Taking action for women of color

A smiling young black womanBy Chanel Stitt
Staff Writer

The month of March is where America celebrates women. There are many events all across the world honoring women and multiple in the city of Ann Arbor talking about how to take action as an activist for women.

The 35th annual Women of Color Task Force conference held by Center for the Education of Women, which took place earlier this month, discussed race in the media and how to take on careers as women of color.
Members who were first time attendees, to 35-year attendees had their time to stand and be recognized for attending this tradition.

The keynote speakers were Jane Elliott and Roland Martin.

Jane Elliot’s work on activism began after the assassination of Martin Luther King Jr. where she created the “Blue Eyes, Brown Eyes” exercise. The exercise put people through the test of experiencing situations as a minority.
Roland Martin has been in the media business for a long time and he currently is the host of a show called Newsone Now where he discusses any stories that are about black people and politics.

Both of them have received death threats and more based upon their work over the years. They have been known to most people as civil rights activists but Martin prefers otherwise.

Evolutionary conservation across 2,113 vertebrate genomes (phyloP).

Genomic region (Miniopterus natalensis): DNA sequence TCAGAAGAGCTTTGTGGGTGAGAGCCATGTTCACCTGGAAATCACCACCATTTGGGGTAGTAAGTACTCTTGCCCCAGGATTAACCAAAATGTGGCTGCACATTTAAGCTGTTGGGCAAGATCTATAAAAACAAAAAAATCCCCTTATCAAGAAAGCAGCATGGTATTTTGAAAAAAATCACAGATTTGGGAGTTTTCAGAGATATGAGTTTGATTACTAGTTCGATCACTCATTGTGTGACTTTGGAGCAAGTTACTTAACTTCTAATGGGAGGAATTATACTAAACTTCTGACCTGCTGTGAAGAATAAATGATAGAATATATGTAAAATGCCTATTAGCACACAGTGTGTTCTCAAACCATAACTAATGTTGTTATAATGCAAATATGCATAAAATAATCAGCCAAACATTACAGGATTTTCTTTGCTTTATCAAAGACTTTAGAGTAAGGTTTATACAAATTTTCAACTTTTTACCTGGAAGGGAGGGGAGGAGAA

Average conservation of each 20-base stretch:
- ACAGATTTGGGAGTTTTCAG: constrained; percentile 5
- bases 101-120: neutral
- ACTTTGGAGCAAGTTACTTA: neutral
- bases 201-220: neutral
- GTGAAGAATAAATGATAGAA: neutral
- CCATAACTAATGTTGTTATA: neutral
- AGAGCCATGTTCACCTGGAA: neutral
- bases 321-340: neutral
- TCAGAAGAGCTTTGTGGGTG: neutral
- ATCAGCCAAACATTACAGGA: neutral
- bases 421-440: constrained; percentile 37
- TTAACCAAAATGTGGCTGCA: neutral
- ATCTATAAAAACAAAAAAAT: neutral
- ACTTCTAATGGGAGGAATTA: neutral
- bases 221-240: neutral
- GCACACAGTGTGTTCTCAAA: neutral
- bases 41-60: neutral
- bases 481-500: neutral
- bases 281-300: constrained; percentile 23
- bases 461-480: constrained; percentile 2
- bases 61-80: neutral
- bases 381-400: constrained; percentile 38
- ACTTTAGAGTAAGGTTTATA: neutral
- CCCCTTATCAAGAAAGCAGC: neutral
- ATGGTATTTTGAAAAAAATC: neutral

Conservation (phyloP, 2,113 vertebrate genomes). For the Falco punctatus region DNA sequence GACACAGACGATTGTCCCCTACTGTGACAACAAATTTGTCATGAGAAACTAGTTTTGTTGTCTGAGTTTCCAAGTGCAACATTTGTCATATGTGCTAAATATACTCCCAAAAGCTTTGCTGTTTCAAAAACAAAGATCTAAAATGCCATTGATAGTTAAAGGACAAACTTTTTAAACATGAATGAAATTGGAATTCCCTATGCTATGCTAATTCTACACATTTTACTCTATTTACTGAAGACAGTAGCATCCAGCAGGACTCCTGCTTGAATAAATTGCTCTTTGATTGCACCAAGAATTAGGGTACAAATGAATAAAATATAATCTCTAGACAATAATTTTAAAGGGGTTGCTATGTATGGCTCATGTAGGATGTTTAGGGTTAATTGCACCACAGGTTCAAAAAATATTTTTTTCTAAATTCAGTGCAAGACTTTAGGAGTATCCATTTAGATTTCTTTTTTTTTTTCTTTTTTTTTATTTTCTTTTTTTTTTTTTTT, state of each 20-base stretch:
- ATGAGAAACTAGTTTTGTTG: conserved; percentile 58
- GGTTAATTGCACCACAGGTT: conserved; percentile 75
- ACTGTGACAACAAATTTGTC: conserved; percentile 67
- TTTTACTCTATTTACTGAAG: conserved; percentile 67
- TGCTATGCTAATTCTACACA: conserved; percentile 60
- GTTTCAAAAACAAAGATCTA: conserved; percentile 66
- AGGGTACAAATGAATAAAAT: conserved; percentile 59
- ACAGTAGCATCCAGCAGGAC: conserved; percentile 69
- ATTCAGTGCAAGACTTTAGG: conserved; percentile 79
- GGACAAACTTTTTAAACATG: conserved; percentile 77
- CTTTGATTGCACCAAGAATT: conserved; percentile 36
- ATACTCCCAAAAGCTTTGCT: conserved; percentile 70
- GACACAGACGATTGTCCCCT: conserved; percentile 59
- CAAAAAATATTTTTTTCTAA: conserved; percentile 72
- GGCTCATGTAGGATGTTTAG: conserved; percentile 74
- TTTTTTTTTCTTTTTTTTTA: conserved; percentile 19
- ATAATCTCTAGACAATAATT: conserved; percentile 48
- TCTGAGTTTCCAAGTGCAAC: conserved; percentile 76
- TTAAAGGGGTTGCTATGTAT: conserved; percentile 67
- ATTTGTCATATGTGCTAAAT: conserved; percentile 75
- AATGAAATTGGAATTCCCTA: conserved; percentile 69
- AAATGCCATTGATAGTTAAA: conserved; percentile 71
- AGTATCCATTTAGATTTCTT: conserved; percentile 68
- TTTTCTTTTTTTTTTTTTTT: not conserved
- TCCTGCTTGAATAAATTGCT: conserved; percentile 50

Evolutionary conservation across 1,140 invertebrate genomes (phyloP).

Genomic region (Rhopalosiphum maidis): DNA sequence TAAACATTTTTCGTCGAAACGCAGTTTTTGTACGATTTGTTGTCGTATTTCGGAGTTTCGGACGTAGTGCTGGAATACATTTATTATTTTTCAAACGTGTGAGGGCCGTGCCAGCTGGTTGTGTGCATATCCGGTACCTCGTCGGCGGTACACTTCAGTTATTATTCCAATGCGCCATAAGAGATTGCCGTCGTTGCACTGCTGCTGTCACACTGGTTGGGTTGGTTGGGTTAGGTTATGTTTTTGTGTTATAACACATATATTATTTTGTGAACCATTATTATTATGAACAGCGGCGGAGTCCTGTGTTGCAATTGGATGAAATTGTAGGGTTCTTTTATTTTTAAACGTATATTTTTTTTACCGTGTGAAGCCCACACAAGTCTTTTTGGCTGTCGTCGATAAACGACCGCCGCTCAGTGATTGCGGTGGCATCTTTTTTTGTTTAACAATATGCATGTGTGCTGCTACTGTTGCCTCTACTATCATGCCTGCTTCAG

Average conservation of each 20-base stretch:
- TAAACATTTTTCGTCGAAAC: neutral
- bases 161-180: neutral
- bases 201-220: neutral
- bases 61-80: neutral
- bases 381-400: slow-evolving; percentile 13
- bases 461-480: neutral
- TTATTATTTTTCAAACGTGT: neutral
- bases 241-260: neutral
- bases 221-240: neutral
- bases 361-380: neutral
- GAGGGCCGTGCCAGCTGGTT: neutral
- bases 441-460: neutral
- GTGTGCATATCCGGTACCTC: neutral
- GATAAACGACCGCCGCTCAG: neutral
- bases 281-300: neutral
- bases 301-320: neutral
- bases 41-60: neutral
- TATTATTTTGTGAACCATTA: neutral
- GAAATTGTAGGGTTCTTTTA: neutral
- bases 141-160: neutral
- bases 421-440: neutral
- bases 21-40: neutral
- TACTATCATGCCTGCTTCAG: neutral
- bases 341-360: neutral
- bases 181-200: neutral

“I do not consider myself to be a civil rights activist,” Martin said. “I am a journalist, but as a journalist, I am a journalist in the pursuit of truth and justice.”

Martin mentioned that many people are living lies on a daily basis by saying being prejudice is nonexistent within oneself but there is still a separation when going about the day by day routine.

“I’ve worked in mainstream media and I’ve worked in black press,” Martin said. “The reason, in black press, that’s critically important is because that’s where you’ve seen the most truth. Black press has forced mainstream media to do its job when it comes to these issues.”

Martin explained how those of the black press use certain terminology with each other, but when it is brought to mainstream media, it can sometimes scare off viewers.

For example, he discussed when he was talking to a senator of the same race. He used the phrase “brotha” which is commonly said between persons of the black race. Based on the connotation of the word, the CEO of CNN came to him and said to be careful using the word.

When having conversations about prejudice statements in the workplace, Jane Elliott advises people to look at her website, janeelliott.com, to find information about what is and is not appropriate to say. There are materials about the statements used, how they are perceived, and helping to decide whether action has ever been taken before or not.

Elliott mentioned both races are prejudice because most have learned the same social studies, explaining that racism is taught in schools. Beginning with early education, many history books start off with slavery being the beginning but there is an extensive amount of history before that took place she mentioned.

“Skin color does not indicate intelligence or lack of it,” Elliott said. “It doesn’t indicate ability or disability.”



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